Book Reviews: ‘The Dictators – Hitler’s Germany, Stalin’s Russia’, & ‘After Socialism – Reconstructing Critical Social Thought’
Hitler and Stalin
‘The Dictators: Hitler’s Germany, Stalin’s Russia’. By Richard Overy. (Penguin, £9.99)
If you’ve been thinking that books on the two most renowned political dictators, Hitler and Stalin, have been done to death forget it and read this book. Whereas books such as Alan Bullock’s Parallel Lives, Alan Kershaw’s Hitler and Simon Sebag Montefiore’s Court of the Red Czar (reviewed in the March 2006 Socialist Standard) concentrate on personality, Richard Overy investigates issues far more important to the working class. He raises such questions as how dictatorships could happen, how did they manage to hold on to power and impose their will on a sometimes-uncooperative working class. For answers to questions such as these this book is excellent.
Overy finds many similarities in the methods adopted by the dictators but also some important differences, lying mainly in the varying levels of economic development existing in the two countries. Germany, emerging from its history as a collection of loosely federated states was already a capitalist nation. It had a native capitalist class, trade unions, a democratic political constitution in the Weimar Republic. Russia had none of these. Eighty percent of its population were peasants, its home-grown capitalist class were almost non-existent, or at any rate very weak. There were trade unions (in fact it was largely trade union action which had toppled the Czar) they had not yet reached the same level of development as those in Germany. There had never been even the semblance of political democracy in Russia.
These historical conditions were important in the way the dictators came to power and held on to it. One thing Overy makes abundantly clear is that neither dictator was “imposed” or brought about by force against an unwilling or resisting populace. Hitler used the electoral process to gain power and, although no one in Russia ever had the chance of voting against Stalin, he still needed working class support to remain in power.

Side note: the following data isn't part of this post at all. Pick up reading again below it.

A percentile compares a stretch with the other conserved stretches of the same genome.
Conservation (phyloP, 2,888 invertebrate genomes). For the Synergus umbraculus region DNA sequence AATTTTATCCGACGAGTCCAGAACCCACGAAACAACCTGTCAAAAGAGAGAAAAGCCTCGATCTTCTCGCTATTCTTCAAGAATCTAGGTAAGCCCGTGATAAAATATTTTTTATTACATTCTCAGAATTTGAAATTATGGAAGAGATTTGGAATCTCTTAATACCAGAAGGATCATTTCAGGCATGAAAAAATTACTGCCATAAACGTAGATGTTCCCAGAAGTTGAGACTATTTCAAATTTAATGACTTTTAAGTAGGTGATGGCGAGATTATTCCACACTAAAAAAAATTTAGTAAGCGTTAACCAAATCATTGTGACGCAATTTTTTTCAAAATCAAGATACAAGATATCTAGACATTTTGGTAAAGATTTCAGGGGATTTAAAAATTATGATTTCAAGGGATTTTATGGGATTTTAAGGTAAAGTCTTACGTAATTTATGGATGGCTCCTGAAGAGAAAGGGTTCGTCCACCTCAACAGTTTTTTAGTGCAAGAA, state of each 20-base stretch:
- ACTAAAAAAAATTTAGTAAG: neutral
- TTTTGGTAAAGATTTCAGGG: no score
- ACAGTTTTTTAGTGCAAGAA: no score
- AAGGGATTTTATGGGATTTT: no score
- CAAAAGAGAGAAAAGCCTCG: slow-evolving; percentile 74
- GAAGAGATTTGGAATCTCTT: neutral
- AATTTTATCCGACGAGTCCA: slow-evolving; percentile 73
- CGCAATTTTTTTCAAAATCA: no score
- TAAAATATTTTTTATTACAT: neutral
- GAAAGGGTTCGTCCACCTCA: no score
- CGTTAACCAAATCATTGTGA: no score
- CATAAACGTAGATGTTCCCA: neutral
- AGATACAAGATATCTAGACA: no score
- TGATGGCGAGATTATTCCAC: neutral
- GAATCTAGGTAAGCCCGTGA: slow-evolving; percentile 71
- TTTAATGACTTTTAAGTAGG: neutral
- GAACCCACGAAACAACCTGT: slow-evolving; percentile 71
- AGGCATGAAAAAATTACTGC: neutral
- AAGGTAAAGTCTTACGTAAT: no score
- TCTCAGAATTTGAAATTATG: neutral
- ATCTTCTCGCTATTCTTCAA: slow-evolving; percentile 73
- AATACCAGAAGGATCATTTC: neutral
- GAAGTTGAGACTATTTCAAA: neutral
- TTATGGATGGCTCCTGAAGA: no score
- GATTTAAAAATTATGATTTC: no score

Hitler maintained his position of supreme ruler by adopting the cult of leadership right from the beginning. Everyone (including, crucially, the army) had to swear allegiance to the Führer. Stalin had to work slowly and behind the scenes to achieve his pre-eminence. But, as Overy makes clear, neither of them could move very far without popular support, and they both went to extraordinary lengths to hold on to a mass following.
This does not mean of course that Stalin and Hitler did not routinely employ force. But by means of propaganda, of general scare alarms – about “wreckers” in the case of Stalin, or “undesirables” in the case of Hitler – they managed to enlist the support of the ordinary citizen. Informers were actively encouraged and many enthusiastically took part in wholesale denunciation of the regime’s opponents.
Overy makes a strong case for believing that both dictators believed in their own ideologies – something that can be readily accepted in the case of Hitler with his belief in the existence of “race” and of a “racially pure” Aryan blood. However we find it much more difficult to accept that Stalin really believed that he was building socialism. Overy also suggests that Stalin’s purges of Communist Party members had some basis in reality in the sense that they really did threaten his conception of “socialism”. After getting rid of Roehm, Hitler was much more loyal to his close circle as he built up his authority on the basis of personal loyalty and did not see them as a threat. His biggest problem lay in the conservative nature of the generals. This explains why he took over the conduct of the war as sole commander, something also attempted by Stalin, who sacked or murdered most of his generals. Overy also appears to have a greater respect for Stalin as a political theoretician than is warranted by the facts.